Supply Chain Issues

Supply chain issues seem to be a fact of life these days. Whether it was the lack of flour and eggs in our grocery stores back in March 2020, the recent shortage of infant formula in the United States, or (my latest issue) having to wait up to two months for a backorder of my preferred brand of cat food — all these things make us stop and think, “Wait a minute. What’s going on here?”

I learned on my last visit to Galiano Island that freighters like to park themselves just off the northern tip of the island while waiting for an empty berth at the Port of Vancouver. English Bay always has a number of waiting freighters as well, but when the bay is full, those ships have to look elsewhere for a place to anchor and wait. Vancouver is Canada’s largest and busiest port, with 3000 ships arriving every year. That’s a lot of ships and an awful lot of waiting time.

But while on Galiano again last weekend, I was surprised to learn that often these ships are waiting for what seems like an awfully long time. The container ship in this next photo? It was sitting off the north end of the island for three weeks.

I can’t see any way that a three-week delay to offload a fully loaded container ship from Asia doesn’t add to our supply chain problems. Not to mention the cost of goods.

Or the seafarers stuck on board. Waiting.

Happy Canada Day!

It’s been a while since we’ve been able to celebrate our national holiday together. This year is the first in three years that we can gather in large crowds again. I went down to Canada Place this afternoon to have a look. It’s almost other-worldly to see so many people all together in one place.

Typically, on Canada Day, I post a photo of the Canadian flag. We call it the Maple Leaf, our flag, and we’re rather proud of it. Last year, however, I just couldn’t do it. It wasn’t the pandemic or the fact that we couldn’t celebrate together that made me reluctant to post about Canada Day.

No, it was because of the grief. And the horror.

The horror was learning, only a few weeks prior to Canada Day, that there were more than 200 unmarked graves at the former residential school at Tk’emlúps te Secwe̓pemc, near Kamloops, BC. In the year since, many more unmarked graves across Canada have been detected using ground-penetrating radar — and many more will be in the future.

Indigenous peoples have always known about these graves, but, sadly, it took other Canadians — those of us who chose to come to Canada or were brought here by others — a lot longer to accept that truth.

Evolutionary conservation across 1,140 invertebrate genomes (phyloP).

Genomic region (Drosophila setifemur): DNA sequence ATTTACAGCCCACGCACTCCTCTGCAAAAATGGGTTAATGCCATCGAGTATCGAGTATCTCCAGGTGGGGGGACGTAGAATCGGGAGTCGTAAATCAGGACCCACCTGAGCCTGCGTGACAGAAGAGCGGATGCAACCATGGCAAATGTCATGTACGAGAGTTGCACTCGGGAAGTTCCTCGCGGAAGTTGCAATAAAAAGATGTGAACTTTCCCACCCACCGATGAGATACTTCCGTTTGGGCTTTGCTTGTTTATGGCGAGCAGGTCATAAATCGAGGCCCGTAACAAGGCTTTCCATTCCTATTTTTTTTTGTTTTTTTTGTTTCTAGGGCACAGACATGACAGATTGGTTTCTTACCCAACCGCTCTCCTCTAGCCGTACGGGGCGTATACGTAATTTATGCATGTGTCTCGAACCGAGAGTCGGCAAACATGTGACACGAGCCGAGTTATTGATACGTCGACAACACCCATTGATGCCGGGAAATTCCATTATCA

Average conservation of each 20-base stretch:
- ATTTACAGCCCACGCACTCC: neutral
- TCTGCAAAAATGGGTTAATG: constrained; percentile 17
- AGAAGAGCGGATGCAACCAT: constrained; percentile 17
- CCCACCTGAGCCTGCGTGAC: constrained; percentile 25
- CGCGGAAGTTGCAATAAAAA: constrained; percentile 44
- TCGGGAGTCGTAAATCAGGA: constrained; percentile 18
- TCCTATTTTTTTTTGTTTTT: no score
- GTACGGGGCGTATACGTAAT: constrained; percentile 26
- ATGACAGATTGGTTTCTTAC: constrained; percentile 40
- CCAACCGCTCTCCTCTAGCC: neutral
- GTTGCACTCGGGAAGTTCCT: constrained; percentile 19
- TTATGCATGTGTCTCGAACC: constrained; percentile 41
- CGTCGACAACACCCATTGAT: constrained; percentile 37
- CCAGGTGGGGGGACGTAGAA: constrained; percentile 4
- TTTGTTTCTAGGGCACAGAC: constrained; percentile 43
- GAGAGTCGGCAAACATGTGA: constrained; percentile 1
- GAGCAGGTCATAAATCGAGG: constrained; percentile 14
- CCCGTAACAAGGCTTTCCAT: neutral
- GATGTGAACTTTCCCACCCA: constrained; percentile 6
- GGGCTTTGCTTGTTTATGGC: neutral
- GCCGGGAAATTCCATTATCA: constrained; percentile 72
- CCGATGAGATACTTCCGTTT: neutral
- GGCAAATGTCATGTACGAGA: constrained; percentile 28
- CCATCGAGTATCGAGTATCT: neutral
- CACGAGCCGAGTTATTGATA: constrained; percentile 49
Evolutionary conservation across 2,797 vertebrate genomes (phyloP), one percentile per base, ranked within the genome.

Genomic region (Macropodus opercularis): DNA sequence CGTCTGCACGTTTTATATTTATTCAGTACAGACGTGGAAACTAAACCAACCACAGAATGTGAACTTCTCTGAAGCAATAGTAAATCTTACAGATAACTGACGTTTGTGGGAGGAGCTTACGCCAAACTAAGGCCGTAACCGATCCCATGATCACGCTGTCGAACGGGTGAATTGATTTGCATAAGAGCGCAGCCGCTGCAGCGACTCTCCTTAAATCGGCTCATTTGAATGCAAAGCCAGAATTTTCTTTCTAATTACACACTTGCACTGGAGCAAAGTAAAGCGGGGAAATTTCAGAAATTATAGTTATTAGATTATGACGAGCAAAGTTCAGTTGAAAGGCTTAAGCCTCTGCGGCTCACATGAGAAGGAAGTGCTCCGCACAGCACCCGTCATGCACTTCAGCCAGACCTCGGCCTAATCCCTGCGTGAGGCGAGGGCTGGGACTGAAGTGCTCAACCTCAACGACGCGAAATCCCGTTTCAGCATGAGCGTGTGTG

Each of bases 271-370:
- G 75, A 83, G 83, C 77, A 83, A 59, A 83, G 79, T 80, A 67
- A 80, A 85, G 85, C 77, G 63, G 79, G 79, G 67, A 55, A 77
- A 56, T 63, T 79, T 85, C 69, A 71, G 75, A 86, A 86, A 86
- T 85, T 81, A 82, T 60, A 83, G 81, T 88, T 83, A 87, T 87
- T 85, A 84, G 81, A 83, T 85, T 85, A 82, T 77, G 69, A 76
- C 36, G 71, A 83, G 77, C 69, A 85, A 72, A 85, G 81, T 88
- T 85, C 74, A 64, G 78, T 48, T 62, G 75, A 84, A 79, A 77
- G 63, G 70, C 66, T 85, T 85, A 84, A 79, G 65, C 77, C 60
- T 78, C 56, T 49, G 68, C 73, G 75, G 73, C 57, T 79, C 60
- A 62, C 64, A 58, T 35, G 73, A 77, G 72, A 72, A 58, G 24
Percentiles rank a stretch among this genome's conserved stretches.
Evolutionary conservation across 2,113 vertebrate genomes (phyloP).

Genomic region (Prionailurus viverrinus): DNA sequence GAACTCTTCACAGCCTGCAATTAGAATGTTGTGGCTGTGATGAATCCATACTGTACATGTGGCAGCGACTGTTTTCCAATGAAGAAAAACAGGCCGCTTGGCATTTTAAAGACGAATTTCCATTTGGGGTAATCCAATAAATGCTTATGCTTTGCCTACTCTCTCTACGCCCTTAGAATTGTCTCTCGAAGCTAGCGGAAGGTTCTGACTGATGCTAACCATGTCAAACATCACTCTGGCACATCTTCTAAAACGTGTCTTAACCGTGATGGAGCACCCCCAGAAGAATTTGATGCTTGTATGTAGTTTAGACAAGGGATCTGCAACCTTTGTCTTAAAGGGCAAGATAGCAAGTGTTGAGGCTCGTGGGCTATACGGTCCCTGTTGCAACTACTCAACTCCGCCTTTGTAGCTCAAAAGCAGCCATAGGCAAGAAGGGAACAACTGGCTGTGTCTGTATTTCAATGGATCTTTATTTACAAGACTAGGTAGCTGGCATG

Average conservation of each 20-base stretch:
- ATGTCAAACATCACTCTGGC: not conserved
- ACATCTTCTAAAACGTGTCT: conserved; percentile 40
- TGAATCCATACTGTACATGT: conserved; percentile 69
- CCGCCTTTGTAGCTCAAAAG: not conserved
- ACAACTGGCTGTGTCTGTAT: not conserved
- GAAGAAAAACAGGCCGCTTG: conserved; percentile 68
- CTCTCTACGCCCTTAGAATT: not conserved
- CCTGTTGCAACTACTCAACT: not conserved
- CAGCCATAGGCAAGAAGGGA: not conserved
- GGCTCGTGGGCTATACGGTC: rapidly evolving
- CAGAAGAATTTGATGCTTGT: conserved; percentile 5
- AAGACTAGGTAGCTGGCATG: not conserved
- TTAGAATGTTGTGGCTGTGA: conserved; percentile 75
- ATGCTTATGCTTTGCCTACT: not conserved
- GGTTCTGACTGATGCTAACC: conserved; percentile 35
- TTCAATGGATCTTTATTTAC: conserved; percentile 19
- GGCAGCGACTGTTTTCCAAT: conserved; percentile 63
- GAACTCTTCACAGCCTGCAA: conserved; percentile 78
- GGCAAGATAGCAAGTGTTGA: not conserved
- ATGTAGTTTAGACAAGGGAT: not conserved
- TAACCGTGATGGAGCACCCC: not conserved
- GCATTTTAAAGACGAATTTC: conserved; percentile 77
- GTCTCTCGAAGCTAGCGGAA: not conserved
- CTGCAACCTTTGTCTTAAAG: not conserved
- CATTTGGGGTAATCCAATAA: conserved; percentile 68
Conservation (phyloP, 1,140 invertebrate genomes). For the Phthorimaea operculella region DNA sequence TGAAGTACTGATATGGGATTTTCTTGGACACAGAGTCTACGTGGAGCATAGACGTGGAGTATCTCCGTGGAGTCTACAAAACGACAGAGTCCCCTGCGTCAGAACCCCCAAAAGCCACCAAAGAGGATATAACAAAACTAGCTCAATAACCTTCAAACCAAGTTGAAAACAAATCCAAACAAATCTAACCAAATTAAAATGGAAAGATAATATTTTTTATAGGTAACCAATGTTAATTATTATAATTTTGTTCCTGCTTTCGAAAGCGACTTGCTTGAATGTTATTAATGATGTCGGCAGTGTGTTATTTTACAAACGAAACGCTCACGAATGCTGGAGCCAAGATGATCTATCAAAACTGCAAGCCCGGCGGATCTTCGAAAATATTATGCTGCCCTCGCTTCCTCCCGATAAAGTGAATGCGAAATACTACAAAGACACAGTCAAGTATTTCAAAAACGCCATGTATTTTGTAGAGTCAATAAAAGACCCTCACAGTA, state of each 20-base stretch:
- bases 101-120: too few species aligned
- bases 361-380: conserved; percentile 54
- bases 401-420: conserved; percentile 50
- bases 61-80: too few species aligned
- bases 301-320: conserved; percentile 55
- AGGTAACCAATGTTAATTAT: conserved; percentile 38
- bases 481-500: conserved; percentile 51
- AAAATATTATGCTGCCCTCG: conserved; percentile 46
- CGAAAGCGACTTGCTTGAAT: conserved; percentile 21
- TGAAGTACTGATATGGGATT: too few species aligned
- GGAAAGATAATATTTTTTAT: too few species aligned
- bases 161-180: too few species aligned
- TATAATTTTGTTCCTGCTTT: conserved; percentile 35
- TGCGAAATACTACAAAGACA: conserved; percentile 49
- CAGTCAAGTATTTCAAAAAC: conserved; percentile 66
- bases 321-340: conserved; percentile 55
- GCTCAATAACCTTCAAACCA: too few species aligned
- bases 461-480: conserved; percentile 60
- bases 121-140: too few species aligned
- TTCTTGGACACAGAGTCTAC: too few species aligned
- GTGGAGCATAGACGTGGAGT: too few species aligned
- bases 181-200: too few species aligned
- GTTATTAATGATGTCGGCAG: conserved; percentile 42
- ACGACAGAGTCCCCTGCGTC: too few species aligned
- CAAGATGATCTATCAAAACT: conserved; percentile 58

And that was the root of my grief. How is it our country went through an entire Truth and Reconciliation Commission and I still didn’t understand that children had died?

So that’s where I was a year ago. I wasn’t sure how or even if I should celebrate a country that exists because it colonized, exploited, and murdered other peoples.

A year on, our country is fumbling its way towards acknowledging the truth part of truth and reconciliation. And many communities across the country found ways to celebrate Canada Day while honouring that truth in our path towards reconciliation. Today’s festivities at Canada Place were planned with the Indigenous peoples of Vancouver on whose unceded and ancestral territory we live: the Squamish, the Musqueam, and the Tsleil-Waututh.

We have a long ways to go, but it’s a start.

I’ve been thinking today about that Canadian flag we’re all so proud of. It’s become a symbol of the so-called Freedom Convoy that occupied and terrorized Ottawa last winter for several weeks, and is trying to again this weekend. When I saw a car drive by me this morning with two small Canadian flags attached to each window, my initial reaction was to cringe. Because the flag in Canada has become a symbol of protest.

And so, this year again, I was wondering how to celebrate our flag and this day.

But then I listened to the Canada Day message of our Prime Minister. He made a point of talking about our Canadian flag, the Maple Leaf, and reminded us that it is more than a symbol. It is a promise: “a promise of opportunity, a promise of safety for those fleeing violence and war, and a promise of a better life.”

I thought about all those people who have come to Canada on the basis of the promise that they could be free. That includes the most recent refugees to arrive — from Ukraine, from Afghanistan, from Syria — as well as the many others that came before them, for generations.

A few years ago, I had the honour and privilege to witness 57 people from 18 countries take the oath of citizenship and become new Canadians, including a dear friend of mine. The citizenship judge had a lot to say, but these words I will remember forever:

Canada didn’t happy by accident.

Diversity is our strength.

If that judge’s words aren’t a much-needed antidote to current world events, I don’t know what is. And so I will once again proudly celebrate Canada Day, and our flag, while acknowledging that our country is a work-in-progress.

As all countries should be.

Through My Lens: Delphiniums